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Old 07-27-2020, 03:38 PM   #1
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Heater line removal

Hello everyone my name is Paul and my partner Meredith and I have a 1999 Chevy 3500 Thomas built short bus. We have started the conversion process and are currently prepping for bodywork. We have some rust issues because the vehicle was purchased from Ohio and the winters here suck LOL.
As I uninstalled the rear defroster/heater that sat in the back left of the bus I realized those lines that hold coolant are connected to the entire coolant system for the motor of the vehicle. I’m unsure of how to cap them or keep them from leaking excess antifreeze out and inevitably overheating the engine.
We are currently unable to drive the bus because there’s no coolant in it. Is it as simple as finding some sort of fitting to plug the end of the lines and then tucking them up nicely on the frame so they don’t get damaged while we drive?
Or is there a better way to shorten the lines in Them while still maintaining the proper amount of coolant for the engine?
Any input would be appreciated thanks in advance

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Old 07-27-2020, 03:54 PM   #2
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You can cut them and then link them together so one feeds back into the other. Or replace them altogether with one short piece for the loop. No worries, the engine and radiator have all the coolant needed. The stuff in the heater lines is extra just for the heater.


If it were me, I'd keep the heater, possibly relocate it. I kept mine.
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Old 07-27-2020, 04:36 PM   #3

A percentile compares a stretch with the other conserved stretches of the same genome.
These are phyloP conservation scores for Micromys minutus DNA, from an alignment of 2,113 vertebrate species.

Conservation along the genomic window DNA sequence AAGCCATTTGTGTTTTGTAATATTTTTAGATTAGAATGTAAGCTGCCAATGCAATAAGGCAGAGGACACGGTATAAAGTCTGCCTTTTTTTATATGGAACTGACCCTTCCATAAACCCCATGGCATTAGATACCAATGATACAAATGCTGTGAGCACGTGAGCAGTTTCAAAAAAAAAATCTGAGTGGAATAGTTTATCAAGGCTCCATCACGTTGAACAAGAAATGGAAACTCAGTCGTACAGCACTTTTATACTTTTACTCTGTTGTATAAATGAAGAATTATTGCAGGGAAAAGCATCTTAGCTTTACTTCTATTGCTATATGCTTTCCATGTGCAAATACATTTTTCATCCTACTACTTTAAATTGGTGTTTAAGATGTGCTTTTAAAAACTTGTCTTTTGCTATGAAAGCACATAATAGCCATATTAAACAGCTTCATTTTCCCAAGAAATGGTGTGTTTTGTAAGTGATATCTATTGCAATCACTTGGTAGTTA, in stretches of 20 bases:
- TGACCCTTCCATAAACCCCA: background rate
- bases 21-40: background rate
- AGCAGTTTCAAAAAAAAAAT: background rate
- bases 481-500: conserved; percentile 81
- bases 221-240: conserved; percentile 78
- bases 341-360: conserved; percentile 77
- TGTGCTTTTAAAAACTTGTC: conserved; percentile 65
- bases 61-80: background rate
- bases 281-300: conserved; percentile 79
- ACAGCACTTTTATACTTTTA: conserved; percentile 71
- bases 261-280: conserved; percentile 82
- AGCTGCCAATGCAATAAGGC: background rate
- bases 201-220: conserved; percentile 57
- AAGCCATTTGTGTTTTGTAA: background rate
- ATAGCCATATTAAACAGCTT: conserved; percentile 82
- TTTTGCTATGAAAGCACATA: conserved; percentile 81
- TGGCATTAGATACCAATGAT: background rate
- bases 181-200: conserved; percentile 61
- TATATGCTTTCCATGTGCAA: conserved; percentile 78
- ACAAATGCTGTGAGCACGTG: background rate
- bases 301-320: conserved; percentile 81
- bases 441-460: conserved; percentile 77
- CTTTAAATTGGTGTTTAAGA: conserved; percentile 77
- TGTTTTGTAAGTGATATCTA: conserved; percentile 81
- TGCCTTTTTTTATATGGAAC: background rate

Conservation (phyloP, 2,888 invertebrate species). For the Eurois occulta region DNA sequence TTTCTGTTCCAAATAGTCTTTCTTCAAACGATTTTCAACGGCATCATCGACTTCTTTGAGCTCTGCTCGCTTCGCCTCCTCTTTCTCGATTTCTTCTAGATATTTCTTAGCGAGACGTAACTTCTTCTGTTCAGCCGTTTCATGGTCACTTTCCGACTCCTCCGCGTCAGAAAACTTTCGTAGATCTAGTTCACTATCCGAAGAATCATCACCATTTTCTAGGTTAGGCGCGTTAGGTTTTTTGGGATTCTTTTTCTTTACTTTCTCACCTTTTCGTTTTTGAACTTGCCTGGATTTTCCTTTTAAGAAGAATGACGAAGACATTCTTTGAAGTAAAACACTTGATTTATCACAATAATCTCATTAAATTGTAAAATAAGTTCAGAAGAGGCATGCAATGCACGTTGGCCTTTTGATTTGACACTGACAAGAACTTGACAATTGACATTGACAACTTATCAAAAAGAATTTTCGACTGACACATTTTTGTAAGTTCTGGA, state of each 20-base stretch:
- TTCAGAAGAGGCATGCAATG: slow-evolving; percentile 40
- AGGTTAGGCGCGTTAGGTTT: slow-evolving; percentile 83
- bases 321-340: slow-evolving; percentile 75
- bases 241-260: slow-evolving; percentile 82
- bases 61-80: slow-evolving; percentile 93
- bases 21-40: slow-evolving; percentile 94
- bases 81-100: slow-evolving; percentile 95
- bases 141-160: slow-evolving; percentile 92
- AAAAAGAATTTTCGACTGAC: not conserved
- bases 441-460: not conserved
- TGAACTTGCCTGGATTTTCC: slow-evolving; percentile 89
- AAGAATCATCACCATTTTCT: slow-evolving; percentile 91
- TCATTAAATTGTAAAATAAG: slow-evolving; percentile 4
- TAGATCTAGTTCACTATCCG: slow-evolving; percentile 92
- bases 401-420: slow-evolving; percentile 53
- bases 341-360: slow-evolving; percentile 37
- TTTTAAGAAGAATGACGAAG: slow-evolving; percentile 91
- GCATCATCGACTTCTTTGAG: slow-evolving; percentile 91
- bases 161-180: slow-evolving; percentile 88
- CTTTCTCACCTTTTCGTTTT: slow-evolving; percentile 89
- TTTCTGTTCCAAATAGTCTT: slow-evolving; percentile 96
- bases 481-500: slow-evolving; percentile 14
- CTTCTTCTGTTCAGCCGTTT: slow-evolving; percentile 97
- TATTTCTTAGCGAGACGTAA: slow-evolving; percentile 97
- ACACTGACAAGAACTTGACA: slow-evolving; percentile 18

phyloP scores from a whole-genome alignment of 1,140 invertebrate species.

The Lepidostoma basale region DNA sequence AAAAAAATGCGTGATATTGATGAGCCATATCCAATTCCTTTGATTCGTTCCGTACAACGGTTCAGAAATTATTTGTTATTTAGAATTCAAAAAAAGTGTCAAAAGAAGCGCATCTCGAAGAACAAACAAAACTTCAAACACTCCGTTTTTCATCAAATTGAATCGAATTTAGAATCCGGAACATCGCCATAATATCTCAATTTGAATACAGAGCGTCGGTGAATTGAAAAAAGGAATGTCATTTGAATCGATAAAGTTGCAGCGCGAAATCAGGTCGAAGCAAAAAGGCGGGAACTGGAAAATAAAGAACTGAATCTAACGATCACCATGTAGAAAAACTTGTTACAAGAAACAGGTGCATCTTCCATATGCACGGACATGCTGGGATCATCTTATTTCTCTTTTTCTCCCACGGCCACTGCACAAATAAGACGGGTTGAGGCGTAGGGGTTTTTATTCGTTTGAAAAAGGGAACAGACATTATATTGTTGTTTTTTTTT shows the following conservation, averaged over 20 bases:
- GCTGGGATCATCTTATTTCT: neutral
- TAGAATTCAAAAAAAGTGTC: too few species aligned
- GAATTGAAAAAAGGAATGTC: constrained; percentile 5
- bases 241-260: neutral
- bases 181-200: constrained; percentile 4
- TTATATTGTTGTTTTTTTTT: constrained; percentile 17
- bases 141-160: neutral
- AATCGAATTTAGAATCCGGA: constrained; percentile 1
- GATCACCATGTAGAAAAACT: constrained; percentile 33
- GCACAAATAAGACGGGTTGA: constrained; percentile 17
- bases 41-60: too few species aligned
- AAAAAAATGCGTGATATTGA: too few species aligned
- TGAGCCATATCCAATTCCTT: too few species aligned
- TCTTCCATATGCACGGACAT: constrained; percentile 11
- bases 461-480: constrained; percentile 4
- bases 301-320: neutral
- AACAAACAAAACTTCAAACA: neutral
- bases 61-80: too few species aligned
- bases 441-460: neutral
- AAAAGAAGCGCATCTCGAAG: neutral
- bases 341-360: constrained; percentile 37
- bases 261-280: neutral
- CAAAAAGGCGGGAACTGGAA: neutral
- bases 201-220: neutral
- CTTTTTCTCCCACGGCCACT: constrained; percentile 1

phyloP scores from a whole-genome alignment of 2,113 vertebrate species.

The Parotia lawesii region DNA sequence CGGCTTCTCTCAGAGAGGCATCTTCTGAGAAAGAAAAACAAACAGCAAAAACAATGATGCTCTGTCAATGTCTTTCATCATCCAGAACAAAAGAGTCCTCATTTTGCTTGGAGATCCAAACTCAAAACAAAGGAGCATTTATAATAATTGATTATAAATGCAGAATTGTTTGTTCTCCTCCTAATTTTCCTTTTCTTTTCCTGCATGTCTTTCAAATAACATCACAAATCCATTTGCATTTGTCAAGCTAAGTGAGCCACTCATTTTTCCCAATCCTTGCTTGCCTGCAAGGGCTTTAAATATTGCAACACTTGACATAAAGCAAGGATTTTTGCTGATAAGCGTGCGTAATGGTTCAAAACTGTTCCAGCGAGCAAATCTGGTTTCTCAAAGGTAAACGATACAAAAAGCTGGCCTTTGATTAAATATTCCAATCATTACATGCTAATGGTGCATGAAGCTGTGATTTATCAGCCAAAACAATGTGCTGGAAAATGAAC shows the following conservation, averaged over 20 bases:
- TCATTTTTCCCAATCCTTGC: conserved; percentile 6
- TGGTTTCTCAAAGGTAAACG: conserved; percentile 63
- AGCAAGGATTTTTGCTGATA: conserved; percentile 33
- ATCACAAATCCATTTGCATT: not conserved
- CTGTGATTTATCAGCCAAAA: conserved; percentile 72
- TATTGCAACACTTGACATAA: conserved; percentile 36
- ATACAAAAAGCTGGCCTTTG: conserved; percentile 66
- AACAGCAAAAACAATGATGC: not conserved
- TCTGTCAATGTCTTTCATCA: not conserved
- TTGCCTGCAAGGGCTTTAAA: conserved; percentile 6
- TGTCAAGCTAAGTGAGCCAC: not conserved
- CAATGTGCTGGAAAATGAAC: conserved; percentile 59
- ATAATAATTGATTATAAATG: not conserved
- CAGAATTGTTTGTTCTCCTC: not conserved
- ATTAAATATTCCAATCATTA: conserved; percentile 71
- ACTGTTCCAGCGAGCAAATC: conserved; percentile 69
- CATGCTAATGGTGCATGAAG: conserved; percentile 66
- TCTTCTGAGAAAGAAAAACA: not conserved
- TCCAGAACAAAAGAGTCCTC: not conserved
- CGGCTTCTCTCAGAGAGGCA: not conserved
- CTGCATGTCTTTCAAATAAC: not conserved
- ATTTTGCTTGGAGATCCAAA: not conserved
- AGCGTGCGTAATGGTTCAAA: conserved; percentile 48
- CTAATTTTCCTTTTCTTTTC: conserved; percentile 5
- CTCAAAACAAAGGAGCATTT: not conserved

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Awesome thank youuuu
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Old 07-27-2020, 04:50 PM   #4
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Multiple people recommended to me to connect the lines together so the flow still has a complete circuit and you don't have to fool around with the system itself. I was going to remove mine but I decided to keep them since we get tons of rain where I live.
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Old 07-27-2020, 09:32 PM   #5
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Inline coolant pump

Piggybacking onto this thread as itís pretty much exactly where Iím at.

Working on our new (to us) 2001 GMC 3500 4-window Blue Bird (6.5 L diesel) with the same heater setup. Planning on disconnecting and removing the coolant lines tomorrow and I found a pump on one of the lines. Can I just do away with that and loop the lines Ďbeforeí that?

It wouldnít bother me, but the pumpís just sitting on top of my battery, not bolted to anything, on a flimsy little piece of foam.

My gut tells me itís no big deal to remove the pump, but Iíve learned enough lessons the hard way that I ask before I act. Most of the time.

Once I have them out, is it really just as simple as plugging in the new piece of coolant hose that I bought?

Thanks in advance!
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Old 07-27-2020, 09:57 PM   #6
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I would guess that the pump is either (a) for very cold winters, used in combo with a coolant heater, to keep the motor from freezing and help it start faster; or (b) the water pump went out and this was some rigged job done by someone with no cash to spend.